Social adaptive capacity: How coastal fishers will respond to a changing environment

By Peter Aronson, SRC intern

As a pandemic has devastated the entire planet, scientists warn that the accelerating impacts of climate change in the future could be similar, or worse, as they are anticipated to lower productivity in many ecosystems (Asch et al., 2017). This will lead to severe changes to ecosystem services, with dire consequences for humanity (Vitousek, 1997). In the face of global environmental catastrophe, human societies’ futures will depend on social adaptive capacity: the adjustments to current, perceived, or anticipated social and environmental change (Janssen and Ostrom, 2006). By understanding the roles and extents of what determines social adaptive capacity in different circumstances, actions taken to reduce the impacts of environmental changes can be identified (D’agata et al., 2020). Not much research has been done in this area, so a group of scientists studied the social and ecological determinants of social adaptive capacities for fishing communities in East Africa at multiple scales. 

Coastal fishing communities and other resource-dependent communities will face challenges from climate change in coming years. (Cun, 2020).

Researchers conducted surveys with members of over 650 households across 29 fishing-dependent communities in Madagascar and Kenya. They created a composite index of Adaptive Capacity (AC) which ranks households in AC according to a number of indicators. They then assessed the relationship between the index and several social-economic and environmental determinants that were predicted to affect social adaptive capacity at multiple scales (D’agata et al., 2020). They also observed the ecological conditions and management strategies in adjacent coral reef ecosystems using transects to conduct visual surveys of fish and estimate percent coral coverage. They used this data to assess fish biomass and total percent coral cover for all reefs surrounding villages to determine the overall ecological condition.

Markets and market accessibility can be very economically beneficial to fishers and strengthen their social adaptive capacity. (WikiCommons, 2020).

They found that market accessibility was the most influential factor determining fishers’ AC, with middlemen playing an important role (D’agata, 2020). This was followed by climate stress, which decreased AC by about 20%. They also surveyed households on whether they’d change their fishing activities in response to a hypothetical 50% decrease in fish catch. Overall, 95% of surveyed households would stay in fisheries by fishing at a certain level or changing fishing grounds or gear. Households with higher AC scores were more likely to change fishing gear, fish less, or stop fishing, while those with lower AC scores were more likely to keep fishing or fish more if facing halved catches (D’agata, 2020). Interestingly, ecological conditions were not consistently associated with social adaptive capacity, with an inverse relationship observed for 80% of fisher households (D’agata, 2020). This suggests the relationships within social-ecological systems may be complex and could be promotive of social-ecological traps. Scientists are worried that households with lower social adaptive capacities and better ecological conditions will be tempted to exploit resources faster, which will be beneficial in the short term but will lead to resource degradation and poverty in the long term (Cinner, 2011). Further, communities with higher social adaptive capacity, degraded environments, and low interest in exiting fisheries, can be trapped in poverty due to decreasing ecosystem services (Cinner, 2011). Those in poor social-economic conditions with low social adaptive capacity and a degraded environment may already be trapped in poverty (D’agata, 2020). In the future, similar studies should continue to monitor the complex social-ecological relationships, as global environmental changes will have strong social and ecological impacts (Birkeland, 2015; Cinner et al., 2018).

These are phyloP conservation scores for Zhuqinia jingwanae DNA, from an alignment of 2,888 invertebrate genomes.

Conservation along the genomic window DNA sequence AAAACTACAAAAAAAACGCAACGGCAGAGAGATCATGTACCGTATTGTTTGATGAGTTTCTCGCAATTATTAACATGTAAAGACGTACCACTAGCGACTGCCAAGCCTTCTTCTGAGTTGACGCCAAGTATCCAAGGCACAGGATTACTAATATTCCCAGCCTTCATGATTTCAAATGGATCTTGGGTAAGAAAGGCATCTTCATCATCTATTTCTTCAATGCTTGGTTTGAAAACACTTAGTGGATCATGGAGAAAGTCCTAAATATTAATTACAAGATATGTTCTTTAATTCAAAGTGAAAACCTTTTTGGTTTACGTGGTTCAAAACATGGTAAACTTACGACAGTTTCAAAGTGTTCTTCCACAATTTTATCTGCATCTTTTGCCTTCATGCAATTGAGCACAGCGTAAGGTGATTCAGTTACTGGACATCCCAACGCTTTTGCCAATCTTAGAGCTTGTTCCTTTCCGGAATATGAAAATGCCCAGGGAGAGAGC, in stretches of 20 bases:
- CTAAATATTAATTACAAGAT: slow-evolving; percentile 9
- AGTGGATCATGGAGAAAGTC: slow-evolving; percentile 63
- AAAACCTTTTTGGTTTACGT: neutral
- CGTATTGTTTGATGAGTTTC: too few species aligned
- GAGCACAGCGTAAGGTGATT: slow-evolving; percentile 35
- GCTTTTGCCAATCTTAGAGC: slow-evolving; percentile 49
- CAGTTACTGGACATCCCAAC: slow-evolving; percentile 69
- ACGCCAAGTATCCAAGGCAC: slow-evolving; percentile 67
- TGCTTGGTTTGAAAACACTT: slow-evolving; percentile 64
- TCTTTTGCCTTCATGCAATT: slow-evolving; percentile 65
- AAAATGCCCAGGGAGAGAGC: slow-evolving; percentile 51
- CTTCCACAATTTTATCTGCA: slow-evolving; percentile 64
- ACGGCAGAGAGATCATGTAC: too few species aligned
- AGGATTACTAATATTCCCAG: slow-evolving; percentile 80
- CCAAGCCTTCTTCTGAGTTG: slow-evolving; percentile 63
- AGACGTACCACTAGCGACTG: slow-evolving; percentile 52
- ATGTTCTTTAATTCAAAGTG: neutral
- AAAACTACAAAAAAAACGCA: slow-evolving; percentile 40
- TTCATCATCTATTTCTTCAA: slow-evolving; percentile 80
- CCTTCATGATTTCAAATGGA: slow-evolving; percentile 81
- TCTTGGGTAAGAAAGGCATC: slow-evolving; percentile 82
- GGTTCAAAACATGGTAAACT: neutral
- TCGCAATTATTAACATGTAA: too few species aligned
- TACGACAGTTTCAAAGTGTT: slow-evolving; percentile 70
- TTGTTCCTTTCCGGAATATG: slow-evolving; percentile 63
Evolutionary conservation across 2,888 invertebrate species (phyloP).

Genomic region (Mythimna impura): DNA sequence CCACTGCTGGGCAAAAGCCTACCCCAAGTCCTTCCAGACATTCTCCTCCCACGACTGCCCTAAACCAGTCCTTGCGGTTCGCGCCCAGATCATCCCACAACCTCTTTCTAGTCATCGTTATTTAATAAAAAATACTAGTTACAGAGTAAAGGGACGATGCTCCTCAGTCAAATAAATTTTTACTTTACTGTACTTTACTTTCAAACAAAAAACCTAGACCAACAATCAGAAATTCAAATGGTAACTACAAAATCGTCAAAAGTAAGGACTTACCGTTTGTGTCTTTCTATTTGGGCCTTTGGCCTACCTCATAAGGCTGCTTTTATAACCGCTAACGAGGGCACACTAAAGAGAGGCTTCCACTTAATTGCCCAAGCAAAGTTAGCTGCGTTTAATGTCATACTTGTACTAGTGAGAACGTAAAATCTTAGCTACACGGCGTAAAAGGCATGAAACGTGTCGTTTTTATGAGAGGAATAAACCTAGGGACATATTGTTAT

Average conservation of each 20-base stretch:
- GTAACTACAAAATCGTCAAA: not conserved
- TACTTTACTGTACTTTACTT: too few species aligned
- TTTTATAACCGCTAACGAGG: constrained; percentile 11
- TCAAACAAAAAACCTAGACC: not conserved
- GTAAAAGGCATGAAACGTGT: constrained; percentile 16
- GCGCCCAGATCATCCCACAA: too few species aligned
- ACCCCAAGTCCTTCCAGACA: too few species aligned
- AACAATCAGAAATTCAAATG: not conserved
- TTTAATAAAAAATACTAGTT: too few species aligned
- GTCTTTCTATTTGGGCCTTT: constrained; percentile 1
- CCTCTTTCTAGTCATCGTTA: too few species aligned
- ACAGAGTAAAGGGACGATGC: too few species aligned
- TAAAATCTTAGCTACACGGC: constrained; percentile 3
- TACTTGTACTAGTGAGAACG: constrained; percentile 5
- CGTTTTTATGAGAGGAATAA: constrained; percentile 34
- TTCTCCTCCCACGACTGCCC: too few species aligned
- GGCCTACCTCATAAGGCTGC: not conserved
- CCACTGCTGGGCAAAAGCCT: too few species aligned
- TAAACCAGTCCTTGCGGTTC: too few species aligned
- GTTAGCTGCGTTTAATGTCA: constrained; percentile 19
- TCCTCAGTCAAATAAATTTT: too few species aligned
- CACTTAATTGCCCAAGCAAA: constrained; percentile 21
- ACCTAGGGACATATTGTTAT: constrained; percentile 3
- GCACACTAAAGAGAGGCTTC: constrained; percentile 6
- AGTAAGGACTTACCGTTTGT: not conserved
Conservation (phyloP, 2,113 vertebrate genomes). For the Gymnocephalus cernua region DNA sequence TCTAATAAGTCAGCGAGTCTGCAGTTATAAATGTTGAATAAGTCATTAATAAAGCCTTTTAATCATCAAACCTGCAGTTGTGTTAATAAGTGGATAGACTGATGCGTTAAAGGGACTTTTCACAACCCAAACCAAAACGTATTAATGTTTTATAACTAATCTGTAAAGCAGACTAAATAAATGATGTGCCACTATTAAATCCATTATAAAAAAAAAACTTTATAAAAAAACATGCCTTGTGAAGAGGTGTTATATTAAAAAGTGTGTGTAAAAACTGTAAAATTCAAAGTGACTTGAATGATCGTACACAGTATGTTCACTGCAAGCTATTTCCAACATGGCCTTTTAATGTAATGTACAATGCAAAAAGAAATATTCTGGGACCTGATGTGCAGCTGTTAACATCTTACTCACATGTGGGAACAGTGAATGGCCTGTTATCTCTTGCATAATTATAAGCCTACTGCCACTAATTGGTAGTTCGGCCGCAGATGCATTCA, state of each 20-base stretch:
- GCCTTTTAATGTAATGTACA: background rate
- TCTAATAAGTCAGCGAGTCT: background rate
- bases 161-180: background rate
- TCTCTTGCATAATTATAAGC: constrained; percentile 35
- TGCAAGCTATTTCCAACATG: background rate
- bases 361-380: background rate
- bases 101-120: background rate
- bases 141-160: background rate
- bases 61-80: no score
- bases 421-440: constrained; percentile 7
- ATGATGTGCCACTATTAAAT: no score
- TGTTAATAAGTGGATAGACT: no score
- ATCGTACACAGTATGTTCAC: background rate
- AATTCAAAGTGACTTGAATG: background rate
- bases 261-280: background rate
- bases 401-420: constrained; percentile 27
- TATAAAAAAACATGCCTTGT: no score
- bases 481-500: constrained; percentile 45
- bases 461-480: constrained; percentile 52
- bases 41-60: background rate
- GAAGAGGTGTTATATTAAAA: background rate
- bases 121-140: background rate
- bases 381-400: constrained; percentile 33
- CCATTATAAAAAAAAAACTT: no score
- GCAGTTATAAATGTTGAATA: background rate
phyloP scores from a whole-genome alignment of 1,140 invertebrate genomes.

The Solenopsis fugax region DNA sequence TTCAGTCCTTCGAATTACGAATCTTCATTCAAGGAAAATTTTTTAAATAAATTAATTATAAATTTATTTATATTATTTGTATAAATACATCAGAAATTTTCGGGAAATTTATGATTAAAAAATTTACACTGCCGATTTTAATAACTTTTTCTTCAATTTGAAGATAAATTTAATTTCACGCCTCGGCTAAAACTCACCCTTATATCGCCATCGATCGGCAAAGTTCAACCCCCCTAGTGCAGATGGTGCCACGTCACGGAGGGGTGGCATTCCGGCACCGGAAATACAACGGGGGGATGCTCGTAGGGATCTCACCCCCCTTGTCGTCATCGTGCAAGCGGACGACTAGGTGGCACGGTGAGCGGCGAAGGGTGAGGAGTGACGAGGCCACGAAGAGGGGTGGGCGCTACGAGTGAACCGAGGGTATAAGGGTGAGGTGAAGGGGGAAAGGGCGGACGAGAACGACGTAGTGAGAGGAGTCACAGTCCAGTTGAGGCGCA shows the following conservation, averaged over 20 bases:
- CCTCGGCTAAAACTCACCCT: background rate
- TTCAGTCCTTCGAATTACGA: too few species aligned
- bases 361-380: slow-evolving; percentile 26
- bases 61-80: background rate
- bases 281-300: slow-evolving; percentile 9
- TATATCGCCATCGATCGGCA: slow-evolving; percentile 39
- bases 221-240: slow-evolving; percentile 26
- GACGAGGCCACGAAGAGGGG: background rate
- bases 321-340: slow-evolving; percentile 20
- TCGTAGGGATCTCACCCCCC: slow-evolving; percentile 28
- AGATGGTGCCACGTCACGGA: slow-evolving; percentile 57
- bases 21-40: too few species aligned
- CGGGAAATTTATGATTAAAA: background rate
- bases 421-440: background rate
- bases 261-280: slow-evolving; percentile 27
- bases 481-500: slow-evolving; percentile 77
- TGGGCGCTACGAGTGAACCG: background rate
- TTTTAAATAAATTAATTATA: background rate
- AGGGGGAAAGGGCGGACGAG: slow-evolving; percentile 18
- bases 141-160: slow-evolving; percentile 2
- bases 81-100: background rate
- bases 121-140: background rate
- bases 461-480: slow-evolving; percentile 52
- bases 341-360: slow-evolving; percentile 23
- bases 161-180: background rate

Works cited

Asch, R.G., Cheung, W.W.L., and G. Reygondeau. 2017. Future marine ecosystem drivers, biodiversity, and fisheries maximum catch potential in Pacific Island countries and territories under climate change. Mar. Policy.

Birkeland, C. 2015. Coral reefs in the anthropocene. Coral Reefs in the Anthropocene.

Cinner, J.E. 2011. Social-ecological traps in reef fisheries. Glob. Environ. Chang. Part A 21, 835–839.

Cinner, J.E., W. N. Adger, E. H. Allison, M. L. Barnes, K. Brown, P. J. Cohen, S. Gelcich, … and T. H. Morrison. 2018. Building adaptive capacity to climate change in tropical coastal communities. Nat. Clim. Chang. 8, 117–123. 

Cun, C. 2020. Kurau fishing village in Central Bangka [Photograph]. WikiCommons.

D’agata, S., E. S. Darling, G. G. Gurney, T. R. McClanahan, A. N. Muthiga, A. Rabearisoa, and J. M. Maina. 2020. Multiscale determinants of social adaptive capacity in small-scale fishing communities. Environmental Science & Policy, 108, 56-66.

Janssen, M.A. and E. Ostrom. 2006. Resilience, vulnerability, and adaptation: a cross-cutting theme of the international human dimensions programme on global environmental change. Glob. Environ. Chang. Part A 16, 237–239. 

Vitousek, P.M. 1997. Human domination of Earth’s ecosystems. Science 277, 494–499.

WikiCommons 2020. The fish market in Mwanza, Lake Victoria [Photograph].